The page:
Abena, thank you so much for agreeing to share your journey with us.
Please tell us a little bit about you:
My name is Angelina. Nowadays, though, I go by Abena Oyiwaa
Beautiful name. Is that a pseudonym?
Lol. No. It is my name. I begun using Abena Oyiwaa when I started my art. My art talks about identity so it was important to me to go with my authentic self and that for me is Abena Oyiwaa.
That’s impressive. Many people struggle though, to be authentic
True. It’s not easy to be yourself in a world where everyone wants to be someone else. But as a business owner, and especially as an artist, you need to set yourself apart.
Truth is, people can spot fake and you’ll lose business pretending to be someone you’re not.
I totally agree
Could you walk us through your education?
I completed my first degree in Accounting at UEW, and then did my national service. At the time, I was practicing only pencil art so I did that for about 3 months while searching for a job. Along the line, I saw ads on tonaton and jiji of people selling their art. That’s when I decided to take commissions for pencil portraits.. And, I must say, once I made that decision, my family and some of my friends were supportive.
You’ve mentioned you are self-taught. How and when did that happen?
I’d say the artist in me was born in junior high. Back then, my favorite subject was pre-tech. Unfortunately, I didn’t get the opportunity to read visual arts in school even though I wanted to. I’m an African child after all (hahahahah). So I went to Aggrey Memorial A.M.E School in Cape Coast and read Business Studies.
I still needed an outlet for my art so I joined the creativity and art club in school. That club perfected my skills. Unfortunately,it was apparently for just visual arts students so I was kicked out of the club. I was just line sketching before joining the club, as time went on, I learnt how to shade.
Learning to shade challenged me and I loved it. Unfortunately, I had to stop and continue with my “laid out plan of education”. So, I went to University of Education, Winneba and studied accounting.
How did you find your way back to art?
I did my first pencil portrait for my parents when I was in Uni. Then a family friend asked for one. That was my first commission and the start of 30 pencil commissions in about a year and half.
Amazing! So you can say your family and close associates were your first customers?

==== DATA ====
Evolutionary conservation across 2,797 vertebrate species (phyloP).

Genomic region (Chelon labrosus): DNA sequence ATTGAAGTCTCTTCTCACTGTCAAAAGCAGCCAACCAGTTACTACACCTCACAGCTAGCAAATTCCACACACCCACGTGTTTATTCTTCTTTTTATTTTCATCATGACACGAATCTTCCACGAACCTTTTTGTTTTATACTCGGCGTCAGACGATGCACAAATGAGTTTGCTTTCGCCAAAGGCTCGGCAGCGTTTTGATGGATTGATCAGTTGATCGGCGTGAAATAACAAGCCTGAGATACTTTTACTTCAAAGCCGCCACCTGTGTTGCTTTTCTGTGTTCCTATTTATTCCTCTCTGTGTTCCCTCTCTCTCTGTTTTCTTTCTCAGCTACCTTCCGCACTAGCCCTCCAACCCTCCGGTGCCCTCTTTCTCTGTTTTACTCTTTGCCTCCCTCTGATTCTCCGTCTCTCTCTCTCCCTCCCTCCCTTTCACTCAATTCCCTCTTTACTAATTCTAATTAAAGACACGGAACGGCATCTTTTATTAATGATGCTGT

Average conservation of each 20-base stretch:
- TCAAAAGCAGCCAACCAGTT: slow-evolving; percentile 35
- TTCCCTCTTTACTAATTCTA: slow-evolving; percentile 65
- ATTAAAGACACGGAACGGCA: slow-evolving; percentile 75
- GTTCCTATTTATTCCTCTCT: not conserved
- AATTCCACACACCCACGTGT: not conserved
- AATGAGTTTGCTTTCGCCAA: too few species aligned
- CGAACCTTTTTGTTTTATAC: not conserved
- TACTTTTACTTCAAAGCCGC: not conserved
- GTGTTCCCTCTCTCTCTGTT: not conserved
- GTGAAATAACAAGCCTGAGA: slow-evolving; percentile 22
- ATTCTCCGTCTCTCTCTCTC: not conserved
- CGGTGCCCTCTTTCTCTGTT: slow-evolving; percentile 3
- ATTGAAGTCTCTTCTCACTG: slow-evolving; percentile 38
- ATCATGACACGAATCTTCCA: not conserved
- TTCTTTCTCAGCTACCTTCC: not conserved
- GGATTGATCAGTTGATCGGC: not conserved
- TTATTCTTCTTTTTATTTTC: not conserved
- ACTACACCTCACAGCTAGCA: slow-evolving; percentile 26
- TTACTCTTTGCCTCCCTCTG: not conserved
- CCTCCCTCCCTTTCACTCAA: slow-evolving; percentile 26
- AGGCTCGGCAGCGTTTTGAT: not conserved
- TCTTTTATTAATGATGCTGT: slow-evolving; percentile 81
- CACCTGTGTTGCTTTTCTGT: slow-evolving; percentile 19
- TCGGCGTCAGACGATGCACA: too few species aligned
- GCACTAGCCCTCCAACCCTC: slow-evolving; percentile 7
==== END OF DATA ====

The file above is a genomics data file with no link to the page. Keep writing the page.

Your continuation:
Same for me. When I first run the branding course, my cohort largely came from within my immediate circle. I think an important business tip from this is to have a supportive circle who believe in you and the work you do.
How do you price?
When I started, I was charging peanuts (laughs). So, I checked with other artists who advised me to increase my prices. I consider type of art, its concept, size and medium used (acrylic or oil) in deciding my price.
Important pricing tip: Consider cost of production, time, market value and effort in determining how much to sell your product or service
What helped you grow as an artist?
Mentors – Remember I had been doing pencil art this whole time. When I decided to do paint, I called Mohammed Awudu (a renowned painter in Ghana) for guidance. He really came through for me. I called him on Wednesday, we scheduled to meet on Saturday. And when we did, he was on-site working on a big project with other established artists. Moh gave me some guidance and literally gave me a brush to paint one side of a giant canvas. I’m glad he gave me an opportunity to be part of something big. That painting was mounted at the Accra Metropolitan Assembly city hall during the 2020 Heritage Art Festival.
Then lockdown came. Lool. During that time also, I reached out to Ahmed Partey who is now my husband. He gave me tips and in time, I did my first Acrylic on Canvas painting.
So I would say mentors and my persistence and willingness to learn shaped my growth as an artist
Huge congratulations on your marriage Abena! And well done on reaching out to others who were already in the game for collaborations and support.
Please tell us about your first painting.
I did some acrylic painting but the one which really blew up was my first oil painting, “Peace Within”
Other artists had mentioned how difficult it was to make oil paintings, so, I wanted to challenge myself. It’s the best thing I ever did for myself. I could say I sold other paintings because of “peace within”.
My advice is, don’t stop challenging yourself. And as an artist, don’t stop creating. You don’t know which creation will be your claim to fame. Keep at it. And also don’t be scared to ask for help when you need it.
It is interesting to me that you sell on LinkedIn. How did you come up with that?
People advertise their work profiles on LinkedIn. Well art is my profession. The added edge I have is that, It’s also my passion. I don’t repurpose my art. Whatever you see there is original and speaks to my authenticity and people love that.
LinkedIn opened international doors to me. All my art have been purchased by people who live outside Africa.
I would say, don’t box yourself. Be open to possibilities and use every tool and resource at your disposal. LinkedIn has been that tool for me and I’m glad it sets me apart.
LinkedIn aside, I am an Artist fellow of Forme Femine, an online art gallery designed for African artists to express their creative thoughts on African Femininity.
Abena, we are really impressed by you and we want to thank you for all the fine gems you’ve shared with us. Any last words?
Love, Love, Love what you do. Have your story and be true to it. Don’t be afraid to experiment. If you stay consistent, you’ll win as I did and continue to.
Thank you Abena.
Support Abena’s art by reaching her on the following channels:
LinkedIn: Angelina Ampofo Asomaning